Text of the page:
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Woman Steals Back Her Stolen Bike

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When Kathryn Lucas of Colorado found her stolen bike for sale on Craigslist, she took action. She arranged to purchase the bike from the thieves, verified it was indeed hers, and then "test rode" it all the way to her car, where she loaded it up and brought it home.

Once she got home, she called the police to report the crime. When officers arrested the bike seller, he confessed. While Lucas' idea proved to be quite successful, the police recommend others not to try similar tactics.

[Image courtesy of Marco Gomes]

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A Hairy Situation: Meet the Winners of the 2017 World Beard and Moustache Championships
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Greg Anderson Photography

From long and thick to coiled or curly, every type of mustache, beard, and goatee under the Sun (and barber's pole) seemed to be present at the 2017 World Beard and Moustache Championships. The biannual competition—held in Austin, Texas in early September, according to Laughing Squid—brings together hairy rivals from around the globe, who come before a panel of judges to see whose facial hair is the most coiffed and creative.

Participants compete across 17 traditional categories in three main groups: mustaches, partial beards, and full beards. Awards are granted to individuals with the best Salvador Dalí–inspired mustache; the best "goatee freestyle," or short beards styled into elaborate arrangements; and the best natural full beard, among other looks.

Held in Leogang, Austria, the 2015 World Beard and Moustache Championships had just 317 competitors, Bryan Nelson—who helped organize this year's event along with the Austin Facial Hair Clubtells Mental Floss. But the 2017 Championships attracted a staggering 738 participants from 33 countries.

Nelson believes that the Austin Facial Hair Club pulled off history's largest facial hair competition (the group is awaiting validation from Guinness World Records), and also says that the tournament was the first of its kind to include craft-based categories for women.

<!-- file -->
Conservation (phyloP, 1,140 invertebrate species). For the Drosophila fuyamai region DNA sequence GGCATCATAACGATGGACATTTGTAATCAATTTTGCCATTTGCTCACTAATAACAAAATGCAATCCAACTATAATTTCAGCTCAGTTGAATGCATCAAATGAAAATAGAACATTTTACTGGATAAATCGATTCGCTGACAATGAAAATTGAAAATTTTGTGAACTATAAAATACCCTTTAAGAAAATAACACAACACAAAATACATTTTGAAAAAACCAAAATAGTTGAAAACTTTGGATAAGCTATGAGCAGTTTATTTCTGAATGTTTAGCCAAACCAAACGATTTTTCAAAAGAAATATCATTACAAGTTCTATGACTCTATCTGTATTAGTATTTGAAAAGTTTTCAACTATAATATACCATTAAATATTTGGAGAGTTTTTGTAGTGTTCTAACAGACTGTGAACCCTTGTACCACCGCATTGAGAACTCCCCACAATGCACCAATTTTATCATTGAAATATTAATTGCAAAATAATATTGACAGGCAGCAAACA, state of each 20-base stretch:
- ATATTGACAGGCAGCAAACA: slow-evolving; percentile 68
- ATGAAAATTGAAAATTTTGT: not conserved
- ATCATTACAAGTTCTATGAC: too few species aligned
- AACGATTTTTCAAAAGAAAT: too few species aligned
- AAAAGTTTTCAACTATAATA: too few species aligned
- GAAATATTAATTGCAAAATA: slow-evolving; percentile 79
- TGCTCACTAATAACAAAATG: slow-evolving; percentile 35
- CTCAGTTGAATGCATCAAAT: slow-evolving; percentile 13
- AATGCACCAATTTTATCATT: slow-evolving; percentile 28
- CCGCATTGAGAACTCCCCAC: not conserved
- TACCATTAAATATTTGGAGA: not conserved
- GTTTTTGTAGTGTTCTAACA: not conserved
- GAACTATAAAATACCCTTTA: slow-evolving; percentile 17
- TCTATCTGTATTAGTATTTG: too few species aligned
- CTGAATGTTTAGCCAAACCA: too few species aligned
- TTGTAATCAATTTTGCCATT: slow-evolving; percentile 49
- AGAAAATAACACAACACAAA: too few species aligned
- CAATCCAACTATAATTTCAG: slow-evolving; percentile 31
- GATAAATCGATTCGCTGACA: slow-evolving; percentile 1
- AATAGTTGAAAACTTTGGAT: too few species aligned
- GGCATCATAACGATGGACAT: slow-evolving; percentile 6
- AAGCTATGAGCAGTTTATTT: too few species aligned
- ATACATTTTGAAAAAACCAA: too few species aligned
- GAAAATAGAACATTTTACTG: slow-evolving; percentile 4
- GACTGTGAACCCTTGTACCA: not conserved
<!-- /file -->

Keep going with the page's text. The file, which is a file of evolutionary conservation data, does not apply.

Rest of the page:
"We had Creative Moustache and Realistic Moustache, Creative Beard and Realistic Beard," Nelson says. For the realistic categories, female participants used either real or fake tresses to create authentic-looking facial hair (which they attached to their faces), and for the creative categories, "they were all over the place and could be made from whatever," Nelson explains. "Seashells, bacon, bones … it's such a creative event."

You can check out a handful of 2017's winners—who were captured in all their hairy glory by Las Vegas-based photographer Greg Anderson—below, or view even more hilarious looks on his Instagram.

[h/t Laughing Squid]

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The Funniest Word in the English Language? 'Booty,' According to New Survey
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iStock

Some words, regardless of their meaning, are simply more chuckle-worthy than others. To determine which expressions in the English language are truly the most comical, Smithsonian reports that psychologists at the University of Warwick in the UK conducted a survey in which they asked people to rate the “humor value” of a sampling of chosen words. They recently published their findings in the journal Behavior Research Methods.

The researchers selected nearly 5000 words, and then used Amazon’s online crowdsourcing tool Mechanical Turk to ask more than 800 individuals to rank the humor value of 211 randomly chosen words from the list, on a scale from 1 (humorless) to 5 (humorous). Likely not surprising to anyone with younger siblings, the funniest word ended up being “booty,” with an average ranking of 4.32. In descending order, the remaining top 12 words—which all received a score of 3.9 or higher—were “tit,” “booby,” “hooter,” “nitwit,” “twit,” “waddle,” “tinkle,” “bebop,” “egghead,” “ass,” and “twerp.”

Why these words are so funny remains fuzzy. But when they analyzed their findings according to age and gender, the researchers did find that sexually suggestive words like “orgy” and “bondage” tended to tickle the funny bones of men, as did the words “birthmark,” “brand,” “chauffeur,” “doze,” “buzzard,” “czar,” “weld,” “prod,” “corn,” and “raccoon.”

Meanwhile, women tended to laugh at the words “giggle,” “beast,” “circus,” “grand,” “juju,” “humbug,” “slicker,” “sweat,” “ennui,” “holder,” “momma,” and “sod.” As for people under the age of 32, they were amused by “goatee,” “joint,” and “gangster,” while older participants liked “squint,” “jingle,” “burlesque,” and “pong.” Across the board, all parties were least amused by words like “rape,” “torture,” and “torment.”

Although humor is complex and dependent on elements like syntax and delivery, the study's researchers say that breaking comedy down to single-word units could demystify its essence.

“The research initially came about as a result of our curiosity,” said Tomas Engelthaler, the study’s lead author, in a press release. “We were wondering if certain words are perceived as funnier, even when read on their own. It turns out that indeed is the case. Humor is an everyday aspects of our lives and we hope this publicly available dataset allows future researchers to better understand its foundations.”

[h/t Smithsonian]

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